The results of the coagulation tests are shown in Table 1. There was no (P> 0.05) change in platelet count, and prothrombin time after the infusion of HES remained within the normal range. A decrease in fibrinogen concentration was noted after the infusion of HES (P<0.001). Partial thromboplastin time after the infusion of HES increased from a mean value of 36.5±0.731 to 42.05±0.913 s (P<0.001) in association with a decrease in factor VIII activity from 102.4±0.98 to 99.85±0.88% (P<0.01). The mean maximum platelet aggregations induced by all aggregating agents were decreased significantly.
The effect of HES on haemostasis has always been studied in terms of leukophoresis, traumatic shock and volume replacement [5,9,10]. Its effects on blood coagulation are important for donors undergoing leukaphoresis, for injured patients who may be at risk of bleeding as a result of trauma, surgery, dilution of clotting factors during plasma volume replacement and for surgical patients who need prophylaxis for deep vein thrombosis and exposure to drugs with adverse haemostatic effects [11-13]. Dextran is known to affect blood coagulation  and, because dextran and HES share some common chemical similarities, we undertook this study.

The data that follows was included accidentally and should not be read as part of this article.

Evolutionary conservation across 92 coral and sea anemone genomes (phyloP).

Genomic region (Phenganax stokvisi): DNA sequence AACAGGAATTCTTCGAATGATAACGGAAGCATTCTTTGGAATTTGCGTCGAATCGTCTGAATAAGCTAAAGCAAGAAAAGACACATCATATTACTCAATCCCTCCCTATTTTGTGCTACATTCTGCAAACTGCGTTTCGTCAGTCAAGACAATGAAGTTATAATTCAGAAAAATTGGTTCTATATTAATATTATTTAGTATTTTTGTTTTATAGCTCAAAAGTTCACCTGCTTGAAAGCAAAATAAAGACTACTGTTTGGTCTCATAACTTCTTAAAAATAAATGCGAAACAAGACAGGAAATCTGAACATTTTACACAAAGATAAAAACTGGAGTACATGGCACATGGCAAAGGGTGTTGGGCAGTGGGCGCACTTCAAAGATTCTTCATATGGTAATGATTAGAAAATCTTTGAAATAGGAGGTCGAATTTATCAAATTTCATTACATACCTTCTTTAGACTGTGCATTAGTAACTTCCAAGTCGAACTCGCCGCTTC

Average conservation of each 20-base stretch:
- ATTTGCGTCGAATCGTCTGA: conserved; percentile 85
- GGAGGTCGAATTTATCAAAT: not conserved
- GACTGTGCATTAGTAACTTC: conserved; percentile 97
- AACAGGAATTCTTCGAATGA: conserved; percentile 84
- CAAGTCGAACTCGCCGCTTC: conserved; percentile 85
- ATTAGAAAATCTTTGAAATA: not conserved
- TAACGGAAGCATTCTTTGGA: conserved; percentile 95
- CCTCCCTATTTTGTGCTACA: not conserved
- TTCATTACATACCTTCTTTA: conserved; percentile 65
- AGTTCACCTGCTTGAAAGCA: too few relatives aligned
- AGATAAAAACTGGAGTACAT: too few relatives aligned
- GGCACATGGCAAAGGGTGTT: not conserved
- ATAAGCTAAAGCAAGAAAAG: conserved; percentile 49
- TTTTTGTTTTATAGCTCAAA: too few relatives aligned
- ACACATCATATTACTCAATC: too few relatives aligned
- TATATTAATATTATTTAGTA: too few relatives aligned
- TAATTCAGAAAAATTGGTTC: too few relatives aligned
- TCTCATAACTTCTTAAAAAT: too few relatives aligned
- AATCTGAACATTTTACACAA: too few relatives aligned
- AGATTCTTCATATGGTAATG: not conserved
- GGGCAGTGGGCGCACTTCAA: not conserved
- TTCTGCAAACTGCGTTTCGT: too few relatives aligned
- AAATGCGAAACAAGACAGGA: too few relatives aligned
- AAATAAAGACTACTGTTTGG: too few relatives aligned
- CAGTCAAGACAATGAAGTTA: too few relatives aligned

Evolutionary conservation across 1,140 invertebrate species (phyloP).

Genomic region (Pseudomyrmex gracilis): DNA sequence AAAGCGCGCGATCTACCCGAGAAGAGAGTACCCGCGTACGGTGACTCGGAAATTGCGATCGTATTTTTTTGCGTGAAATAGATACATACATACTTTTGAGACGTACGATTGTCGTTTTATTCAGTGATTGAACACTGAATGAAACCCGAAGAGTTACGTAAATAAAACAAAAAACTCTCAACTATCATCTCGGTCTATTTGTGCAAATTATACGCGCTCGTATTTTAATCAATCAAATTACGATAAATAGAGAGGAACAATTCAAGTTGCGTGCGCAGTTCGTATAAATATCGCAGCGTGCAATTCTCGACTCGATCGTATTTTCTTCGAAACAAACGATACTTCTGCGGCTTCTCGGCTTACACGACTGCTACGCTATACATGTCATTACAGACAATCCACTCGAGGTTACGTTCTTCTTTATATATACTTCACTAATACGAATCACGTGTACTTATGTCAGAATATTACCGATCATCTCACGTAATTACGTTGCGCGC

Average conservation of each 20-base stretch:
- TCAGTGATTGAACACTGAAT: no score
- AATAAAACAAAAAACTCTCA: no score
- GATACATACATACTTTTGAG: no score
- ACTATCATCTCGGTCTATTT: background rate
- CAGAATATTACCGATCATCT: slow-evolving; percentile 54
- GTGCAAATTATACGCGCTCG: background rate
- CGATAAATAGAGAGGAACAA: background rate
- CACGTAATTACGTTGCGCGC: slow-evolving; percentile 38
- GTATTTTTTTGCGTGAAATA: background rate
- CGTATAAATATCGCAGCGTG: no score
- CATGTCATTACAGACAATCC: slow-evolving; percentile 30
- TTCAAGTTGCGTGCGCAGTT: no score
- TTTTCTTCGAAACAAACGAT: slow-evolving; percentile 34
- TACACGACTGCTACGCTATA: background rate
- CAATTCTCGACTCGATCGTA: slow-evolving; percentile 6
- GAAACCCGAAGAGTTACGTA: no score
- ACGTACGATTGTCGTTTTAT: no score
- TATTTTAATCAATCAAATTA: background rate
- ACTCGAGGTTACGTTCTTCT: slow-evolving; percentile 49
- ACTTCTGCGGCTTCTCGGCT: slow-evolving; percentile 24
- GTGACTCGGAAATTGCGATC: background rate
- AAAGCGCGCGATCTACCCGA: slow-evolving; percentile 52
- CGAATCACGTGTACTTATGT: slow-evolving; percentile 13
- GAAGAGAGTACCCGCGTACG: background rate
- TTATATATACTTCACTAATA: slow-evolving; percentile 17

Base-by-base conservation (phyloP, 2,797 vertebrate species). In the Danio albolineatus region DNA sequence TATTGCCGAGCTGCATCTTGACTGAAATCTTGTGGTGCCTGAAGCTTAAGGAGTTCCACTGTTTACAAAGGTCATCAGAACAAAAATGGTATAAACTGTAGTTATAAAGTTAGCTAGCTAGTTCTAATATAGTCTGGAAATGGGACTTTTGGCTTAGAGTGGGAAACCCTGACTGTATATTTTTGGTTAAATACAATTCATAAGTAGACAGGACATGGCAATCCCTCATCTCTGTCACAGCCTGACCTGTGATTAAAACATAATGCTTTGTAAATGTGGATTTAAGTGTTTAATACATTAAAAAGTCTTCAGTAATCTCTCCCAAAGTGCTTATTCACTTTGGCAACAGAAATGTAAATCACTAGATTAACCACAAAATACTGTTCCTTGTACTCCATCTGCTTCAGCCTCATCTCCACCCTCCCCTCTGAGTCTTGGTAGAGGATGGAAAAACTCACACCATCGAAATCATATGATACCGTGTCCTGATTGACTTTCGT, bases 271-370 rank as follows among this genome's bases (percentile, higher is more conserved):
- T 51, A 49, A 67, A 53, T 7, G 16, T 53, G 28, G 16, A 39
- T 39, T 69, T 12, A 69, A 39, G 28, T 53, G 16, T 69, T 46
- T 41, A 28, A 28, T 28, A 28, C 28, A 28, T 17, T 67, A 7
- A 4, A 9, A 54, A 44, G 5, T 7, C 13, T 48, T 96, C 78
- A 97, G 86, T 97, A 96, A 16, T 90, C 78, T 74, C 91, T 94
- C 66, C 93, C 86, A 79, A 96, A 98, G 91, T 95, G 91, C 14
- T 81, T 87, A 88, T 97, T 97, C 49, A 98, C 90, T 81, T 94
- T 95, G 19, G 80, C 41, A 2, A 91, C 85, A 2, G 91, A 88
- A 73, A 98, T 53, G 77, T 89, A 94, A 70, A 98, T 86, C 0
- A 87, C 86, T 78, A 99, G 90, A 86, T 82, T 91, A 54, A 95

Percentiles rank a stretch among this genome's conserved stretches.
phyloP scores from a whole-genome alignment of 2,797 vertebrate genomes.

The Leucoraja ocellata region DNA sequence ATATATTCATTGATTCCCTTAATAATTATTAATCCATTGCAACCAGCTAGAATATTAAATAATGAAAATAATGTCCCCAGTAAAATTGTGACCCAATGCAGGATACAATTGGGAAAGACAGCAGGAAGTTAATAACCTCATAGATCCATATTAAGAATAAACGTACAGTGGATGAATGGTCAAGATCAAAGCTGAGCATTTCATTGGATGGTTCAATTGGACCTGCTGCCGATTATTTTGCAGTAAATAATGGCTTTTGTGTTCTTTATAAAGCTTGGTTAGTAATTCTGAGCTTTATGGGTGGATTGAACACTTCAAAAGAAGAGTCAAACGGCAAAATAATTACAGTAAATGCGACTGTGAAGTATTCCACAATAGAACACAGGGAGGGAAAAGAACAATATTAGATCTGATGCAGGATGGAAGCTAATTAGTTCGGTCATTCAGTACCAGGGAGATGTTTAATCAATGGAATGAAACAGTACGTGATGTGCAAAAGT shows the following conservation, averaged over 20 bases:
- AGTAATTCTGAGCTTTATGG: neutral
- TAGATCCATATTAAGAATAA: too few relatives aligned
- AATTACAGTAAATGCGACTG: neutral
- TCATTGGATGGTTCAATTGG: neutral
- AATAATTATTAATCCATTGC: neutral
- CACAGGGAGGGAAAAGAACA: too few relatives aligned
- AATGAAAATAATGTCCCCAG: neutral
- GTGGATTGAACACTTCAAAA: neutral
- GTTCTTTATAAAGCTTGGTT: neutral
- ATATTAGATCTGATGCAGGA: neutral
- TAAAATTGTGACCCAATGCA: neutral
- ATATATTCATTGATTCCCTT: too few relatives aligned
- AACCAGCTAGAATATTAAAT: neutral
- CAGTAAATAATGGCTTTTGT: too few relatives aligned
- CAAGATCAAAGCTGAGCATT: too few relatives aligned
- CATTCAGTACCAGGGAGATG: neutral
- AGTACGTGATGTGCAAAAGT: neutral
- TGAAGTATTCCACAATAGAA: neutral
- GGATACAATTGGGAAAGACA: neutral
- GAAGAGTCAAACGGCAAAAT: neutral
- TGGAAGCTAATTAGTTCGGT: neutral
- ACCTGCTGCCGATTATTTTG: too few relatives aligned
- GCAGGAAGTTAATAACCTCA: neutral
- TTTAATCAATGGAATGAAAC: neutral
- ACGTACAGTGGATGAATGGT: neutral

The results of this study demonstrate that hydroxyethyl starch has some effects on blood coagulation parameters. No significant effect of HES infusion was observed on platelet count, confirming the observations of others [4,5,7]. Decreases were expected in some instances because HES infusions have been associated with plateletphoresis . Despite some decrease, the platelet counts remained above the levels required for normal haemostasis. Slight alterations in clotting proteins were detected after moderate HES infusion [4,5,13]. In our study, after the infusion of HES, fibrinogen concentration decreased significantly from the preinfusion baseline value; a fall expected as a consequence of plasma volume expansion. Even when decreased, clotting factors were present in sufficient amounts to ensure effective haemostasis, and these usually returned to preinfusion levels within a few hours. The concentration of FVIII:C were decreased slightly but significantly after combined platelet and leukaphoresis using HES . Other studies have shown either no change or increased levels of FVIII:C after a 60- to 120-g infusion of HES . Our results demonstrate a significant decrease in factor VIII activities with prolongation of PTT. The mechanisms involved remain undefined. The effects of HES on factor VIII appeared to be independent of haemodilution. In contrast with fibrinogen and antithrombin III, factor VIII activities remained decreased, despite correction for plasma volume expansion [5,12]. Furthermore, the effects could not be correlated directly with plasma HES levels. Strauss et al. reported a case of mild von Willebrand's disease, which became severe after HES infusion.